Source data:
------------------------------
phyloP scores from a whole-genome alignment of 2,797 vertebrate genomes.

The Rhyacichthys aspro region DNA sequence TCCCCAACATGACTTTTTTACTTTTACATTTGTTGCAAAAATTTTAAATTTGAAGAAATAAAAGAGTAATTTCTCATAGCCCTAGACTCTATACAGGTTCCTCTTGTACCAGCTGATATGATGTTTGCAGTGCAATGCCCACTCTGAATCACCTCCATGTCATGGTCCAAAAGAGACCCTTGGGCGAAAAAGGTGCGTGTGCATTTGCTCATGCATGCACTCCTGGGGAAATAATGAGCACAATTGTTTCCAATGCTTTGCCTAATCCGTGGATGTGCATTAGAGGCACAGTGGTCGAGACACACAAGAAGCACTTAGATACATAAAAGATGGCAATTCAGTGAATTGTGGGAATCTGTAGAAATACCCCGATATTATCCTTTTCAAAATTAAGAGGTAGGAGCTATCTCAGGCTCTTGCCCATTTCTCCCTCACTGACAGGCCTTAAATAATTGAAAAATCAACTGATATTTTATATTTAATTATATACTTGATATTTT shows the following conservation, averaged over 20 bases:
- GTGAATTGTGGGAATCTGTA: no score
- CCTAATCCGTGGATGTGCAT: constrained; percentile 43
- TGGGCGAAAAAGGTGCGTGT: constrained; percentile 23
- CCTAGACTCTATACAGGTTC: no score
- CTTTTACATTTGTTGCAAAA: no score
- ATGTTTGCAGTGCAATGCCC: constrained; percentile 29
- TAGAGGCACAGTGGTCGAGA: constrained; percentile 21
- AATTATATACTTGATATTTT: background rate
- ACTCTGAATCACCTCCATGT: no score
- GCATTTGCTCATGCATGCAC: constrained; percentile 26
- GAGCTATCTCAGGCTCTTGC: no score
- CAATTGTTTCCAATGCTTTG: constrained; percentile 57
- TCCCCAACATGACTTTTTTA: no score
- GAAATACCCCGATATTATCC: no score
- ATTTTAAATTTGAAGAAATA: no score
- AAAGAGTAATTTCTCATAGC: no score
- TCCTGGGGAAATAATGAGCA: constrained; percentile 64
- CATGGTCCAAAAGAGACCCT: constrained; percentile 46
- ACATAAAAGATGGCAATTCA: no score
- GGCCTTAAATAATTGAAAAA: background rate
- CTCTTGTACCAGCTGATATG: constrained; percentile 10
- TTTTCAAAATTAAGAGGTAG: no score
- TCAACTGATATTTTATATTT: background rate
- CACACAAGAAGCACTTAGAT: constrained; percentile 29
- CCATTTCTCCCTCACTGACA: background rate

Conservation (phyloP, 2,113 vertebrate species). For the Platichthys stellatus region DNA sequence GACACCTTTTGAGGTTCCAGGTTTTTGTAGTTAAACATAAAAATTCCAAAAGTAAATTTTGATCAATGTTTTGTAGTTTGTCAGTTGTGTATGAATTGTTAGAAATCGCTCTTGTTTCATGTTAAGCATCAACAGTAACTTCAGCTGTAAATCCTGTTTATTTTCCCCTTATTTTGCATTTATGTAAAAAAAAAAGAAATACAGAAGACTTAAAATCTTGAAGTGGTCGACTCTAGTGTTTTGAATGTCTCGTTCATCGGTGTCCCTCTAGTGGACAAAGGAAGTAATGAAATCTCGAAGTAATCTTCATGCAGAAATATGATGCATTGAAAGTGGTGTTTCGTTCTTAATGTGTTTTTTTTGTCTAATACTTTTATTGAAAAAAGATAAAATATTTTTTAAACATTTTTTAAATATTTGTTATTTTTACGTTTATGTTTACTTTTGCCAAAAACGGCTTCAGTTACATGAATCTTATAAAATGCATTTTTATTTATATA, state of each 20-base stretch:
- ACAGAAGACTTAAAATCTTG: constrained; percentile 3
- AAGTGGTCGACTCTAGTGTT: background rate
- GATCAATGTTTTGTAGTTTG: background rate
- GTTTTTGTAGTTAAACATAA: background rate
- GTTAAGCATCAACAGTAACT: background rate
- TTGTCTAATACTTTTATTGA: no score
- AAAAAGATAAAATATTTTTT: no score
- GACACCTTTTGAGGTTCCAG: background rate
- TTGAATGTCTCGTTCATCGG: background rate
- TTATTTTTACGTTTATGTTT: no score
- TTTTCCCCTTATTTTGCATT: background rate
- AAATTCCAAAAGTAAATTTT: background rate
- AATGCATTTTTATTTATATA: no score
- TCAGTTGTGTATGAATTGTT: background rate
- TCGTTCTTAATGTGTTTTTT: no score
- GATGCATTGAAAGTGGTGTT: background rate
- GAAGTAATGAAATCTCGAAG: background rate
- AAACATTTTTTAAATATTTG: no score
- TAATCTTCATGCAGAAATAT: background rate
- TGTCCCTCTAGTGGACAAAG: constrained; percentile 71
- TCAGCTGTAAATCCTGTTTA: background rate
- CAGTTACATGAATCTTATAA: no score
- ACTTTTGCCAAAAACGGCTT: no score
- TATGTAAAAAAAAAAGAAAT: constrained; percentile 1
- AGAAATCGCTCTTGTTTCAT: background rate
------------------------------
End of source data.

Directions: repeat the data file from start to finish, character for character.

phyloP scores from a whole-genome alignment of 2,797 vertebrate genomes.

The Rhyacichthys aspro region DNA sequence TCCCCAACATGACTTTTTTACTTTTACATTTGTTGCAAAAATTTTAAATTTGAAGAAATAAAAGAGTAATTTCTCATAGCCCTAGACTCTATACAGGTTCCTCTTGTACCAGCTGATATGATGTTTGCAGTGCAATGCCCACTCTGAATCACCTCCATGTCATGGTCCAAAAGAGACCCTTGGGCGAAAAAGGTGCGTGTGCATTTGCTCATGCATGCACTCCTGGGGAAATAATGAGCACAATTGTTTCCAATGCTTTGCCTAATCCGTGGATGTGCATTAGAGGCACAGTGGTCGAGACACACAAGAAGCACTTAGATACATAAAAGATGGCAATTCAGTGAATTGTGGGAATCTGTAGAAATACCCCGATATTATCCTTTTCAAAATTAAGAGGTAGGAGCTATCTCAGGCTCTTGCCCATTTCTCCCTCACTGACAGGCCTTAAATAATTGAAAAATCAACTGATATTTTATATTTAATTATATACTTGATATTTT shows the following conservation, averaged over 20 bases:
- GTGAATTGTGGGAATCTGTA: no score
- CCTAATCCGTGGATGTGCAT: constrained; percentile 43
- TGGGCGAAAAAGGTGCGTGT: constrained; percentile 23
- CCTAGACTCTATACAGGTTC: no score
- CTTTTACATTTGTTGCAAAA: no score
- ATGTTTGCAGTGCAATGCCC: constrained; percentile 29
- TAGAGGCACAGTGGTCGAGA: constrained; percentile 21
- AATTATATACTTGATATTTT: background rate
- ACTCTGAATCACCTCCATGT: no score
- GCATTTGCTCATGCATGCAC: constrained; percentile 26
- GAGCTATCTCAGGCTCTTGC: no score
- CAATTGTTTCCAATGCTTTG: constrained; percentile 57
- TCCCCAACATGACTTTTTTA: no score
- GAAATACCCCGATATTATCC: no score
- ATTTTAAATTTGAAGAAATA: no score
- AAAGAGTAATTTCTCATAGC: no score
- TCCTGGGGAAATAATGAGCA: constrained; percentile 64
- CATGGTCCAAAAGAGACCCT: constrained; percentile 46
- ACATAAAAGATGGCAATTCA: no score
- GGCCTTAAATAATTGAAAAA: background rate
- CTCTTGTACCAGCTGATATG: constrained; percentile 10
- TTTTCAAAATTAAGAGGTAG: no score
- TCAACTGATATTTTATATTT: background rate
- CACACAAGAAGCACTTAGAT: constrained; percentile 29
- CCATTTCTCCCTCACTGACA: background rate

Conservation (phyloP, 2,113 vertebrate species). For the Platichthys stellatus region DNA sequence GACACCTTTTGAGGTTCCAGGTTTTTGTAGTTAAACATAAAAATTCCAAAAGTAAATTTTGATCAATGTTTTGTAGTTTGTCAGTTGTGTATGAATTGTTAGAAATCGCTCTTGTTTCATGTTAAGCATCAACAGTAACTTCAGCTGTAAATCCTGTTTATTTTCCCCTTATTTTGCATTTATGTAAAAAAAAAAGAAATACAGAAGACTTAAAATCTTGAAGTGGTCGACTCTAGTGTTTTGAATGTCTCGTTCATCGGTGTCCCTCTAGTGGACAAAGGAAGTAATGAAATCTCGAAGTAATCTTCATGCAGAAATATGATGCATTGAAAGTGGTGTTTCGTTCTTAATGTGTTTTTTTTGTCTAATACTTTTATTGAAAAAAGATAAAATATTTTTTAAACATTTTTTAAATATTTGTTATTTTTACGTTTATGTTTACTTTTGCCAAAAACGGCTTCAGTTACATGAATCTTATAAAATGCATTTTTATTTATATA, state of each 20-base stretch:
- ACAGAAGACTTAAAATCTTG: constrained; percentile 3
- AAGTGGTCGACTCTAGTGTT: background rate
- GATCAATGTTTTGTAGTTTG: background rate
- GTTTTTGTAGTTAAACATAA: background rate
- GTTAAGCATCAACAGTAACT: background rate
- TTGTCTAATACTTTTATTGA: no score
- AAAAAGATAAAATATTTTTT: no score
- GACACCTTTTGAGGTTCCAG: background rate
- TTGAATGTCTCGTTCATCGG: background rate
- TTATTTTTACGTTTATGTTT: no score
- TTTTCCCCTTATTTTGCATT: background rate
- AAATTCCAAAAGTAAATTTT: background rate
- AATGCATTTTTATTTATATA: no score
- TCAGTTGTGTATGAATTGTT: background rate
- TCGTTCTTAATGTGTTTTTT: no score
- GATGCATTGAAAGTGGTGTT: background rate
- GAAGTAATGAAATCTCGAAG: background rate
- AAACATTTTTTAAATATTTG: no score
- TAATCTTCATGCAGAAATAT: background rate
- TGTCCCTCTAGTGGACAAAG: constrained; percentile 71
- TCAGCTGTAAATCCTGTTTA: background rate
- CAGTTACATGAATCTTATAA: no score
- ACTTTTGCCAAAAACGGCTT: no score
- TATGTAAAAAAAAAAGAAAT: constrained; percentile 1
- AGAAATCGCTCTTGTTTCAT: background rate